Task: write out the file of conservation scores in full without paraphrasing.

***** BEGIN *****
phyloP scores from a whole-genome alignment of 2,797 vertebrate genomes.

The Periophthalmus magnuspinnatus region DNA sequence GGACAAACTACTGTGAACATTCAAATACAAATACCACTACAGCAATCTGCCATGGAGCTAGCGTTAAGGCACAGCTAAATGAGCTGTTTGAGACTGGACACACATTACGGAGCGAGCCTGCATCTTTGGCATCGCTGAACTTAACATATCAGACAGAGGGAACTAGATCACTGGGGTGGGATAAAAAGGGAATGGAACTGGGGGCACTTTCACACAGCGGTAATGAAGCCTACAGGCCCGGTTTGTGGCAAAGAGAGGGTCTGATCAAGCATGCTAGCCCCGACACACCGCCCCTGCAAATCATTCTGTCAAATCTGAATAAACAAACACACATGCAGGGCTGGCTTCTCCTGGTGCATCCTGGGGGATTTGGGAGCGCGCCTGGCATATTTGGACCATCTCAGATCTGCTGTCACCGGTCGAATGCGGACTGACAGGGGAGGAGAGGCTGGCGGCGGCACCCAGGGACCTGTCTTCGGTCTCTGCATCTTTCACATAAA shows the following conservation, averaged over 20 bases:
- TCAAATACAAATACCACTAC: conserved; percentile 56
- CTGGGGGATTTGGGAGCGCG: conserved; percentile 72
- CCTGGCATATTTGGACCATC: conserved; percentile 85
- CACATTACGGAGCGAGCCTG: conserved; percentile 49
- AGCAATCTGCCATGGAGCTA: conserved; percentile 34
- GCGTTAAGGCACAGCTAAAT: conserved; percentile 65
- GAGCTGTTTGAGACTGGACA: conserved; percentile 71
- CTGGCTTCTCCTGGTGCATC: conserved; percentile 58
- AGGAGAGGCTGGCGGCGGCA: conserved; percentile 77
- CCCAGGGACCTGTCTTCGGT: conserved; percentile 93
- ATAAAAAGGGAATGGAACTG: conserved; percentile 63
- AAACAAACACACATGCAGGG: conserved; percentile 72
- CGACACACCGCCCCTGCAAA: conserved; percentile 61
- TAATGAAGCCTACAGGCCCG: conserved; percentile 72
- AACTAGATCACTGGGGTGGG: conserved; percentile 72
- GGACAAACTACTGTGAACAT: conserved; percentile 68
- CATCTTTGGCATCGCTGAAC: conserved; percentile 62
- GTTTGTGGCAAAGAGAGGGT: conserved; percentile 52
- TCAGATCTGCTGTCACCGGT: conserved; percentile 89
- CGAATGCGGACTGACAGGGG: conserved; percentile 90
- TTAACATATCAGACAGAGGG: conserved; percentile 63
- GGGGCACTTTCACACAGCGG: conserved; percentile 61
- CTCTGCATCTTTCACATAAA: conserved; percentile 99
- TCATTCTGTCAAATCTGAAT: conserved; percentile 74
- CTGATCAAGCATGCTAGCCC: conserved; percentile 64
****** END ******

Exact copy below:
phyloP scores from a whole-genome alignment of 2,797 vertebrate genomes.

The Periophthalmus magnuspinnatus region DNA sequence GGACAAACTACTGTGAACATTCAAATACAAATACCACTACAGCAATCTGCCATGGAGCTAGCGTTAAGGCACAGCTAAATGAGCTGTTTGAGACTGGACACACATTACGGAGCGAGCCTGCATCTTTGGCATCGCTGAACTTAACATATCAGACAGAGGGAACTAGATCACTGGGGTGGGATAAAAAGGGAATGGAACTGGGGGCACTTTCACACAGCGGTAATGAAGCCTACAGGCCCGGTTTGTGGCAAAGAGAGGGTCTGATCAAGCATGCTAGCCCCGACACACCGCCCCTGCAAATCATTCTGTCAAATCTGAATAAACAAACACACATGCAGGGCTGGCTTCTCCTGGTGCATCCTGGGGGATTTGGGAGCGCGCCTGGCATATTTGGACCATCTCAGATCTGCTGTCACCGGTCGAATGCGGACTGACAGGGGAGGAGAGGCTGGCGGCGGCACCCAGGGACCTGTCTTCGGTCTCTGCATCTTTCACATAAA shows the following conservation, averaged over 20 bases:
- TCAAATACAAATACCACTAC: conserved; percentile 56
- CTGGGGGATTTGGGAGCGCG: conserved; percentile 72
- CCTGGCATATTTGGACCATC: conserved; percentile 85
- CACATTACGGAGCGAGCCTG: conserved; percentile 49
- AGCAATCTGCCATGGAGCTA: conserved; percentile 34
- GCGTTAAGGCACAGCTAAAT: conserved; percentile 65
- GAGCTGTTTGAGACTGGACA: conserved; percentile 71
- CTGGCTTCTCCTGGTGCATC: conserved; percentile 58
- AGGAGAGGCTGGCGGCGGCA: conserved; percentile 77
- CCCAGGGACCTGTCTTCGGT: conserved; percentile 93
- ATAAAAAGGGAATGGAACTG: conserved; percentile 63
- AAACAAACACACATGCAGGG: conserved; percentile 72
- CGACACACCGCCCCTGCAAA: conserved; percentile 61
- TAATGAAGCCTACAGGCCCG: conserved; percentile 72
- AACTAGATCACTGGGGTGGG: conserved; percentile 72
- GGACAAACTACTGTGAACAT: conserved; percentile 68
- CATCTTTGGCATCGCTGAAC: conserved; percentile 62
- GTTTGTGGCAAAGAGAGGGT: conserved; percentile 52
- TCAGATCTGCTGTCACCGGT: conserved; percentile 89
- CGAATGCGGACTGACAGGGG: conserved; percentile 90
- TTAACATATCAGACAGAGGG: conserved; percentile 63
- GGGGCACTTTCACACAGCGG: conserved; percentile 61
- CTCTGCATCTTTCACATAAA: conserved; percentile 99
- TCATTCTGTCAAATCTGAAT: conserved; percentile 74
- CTGATCAAGCATGCTAGCCC: conserved; percentile 64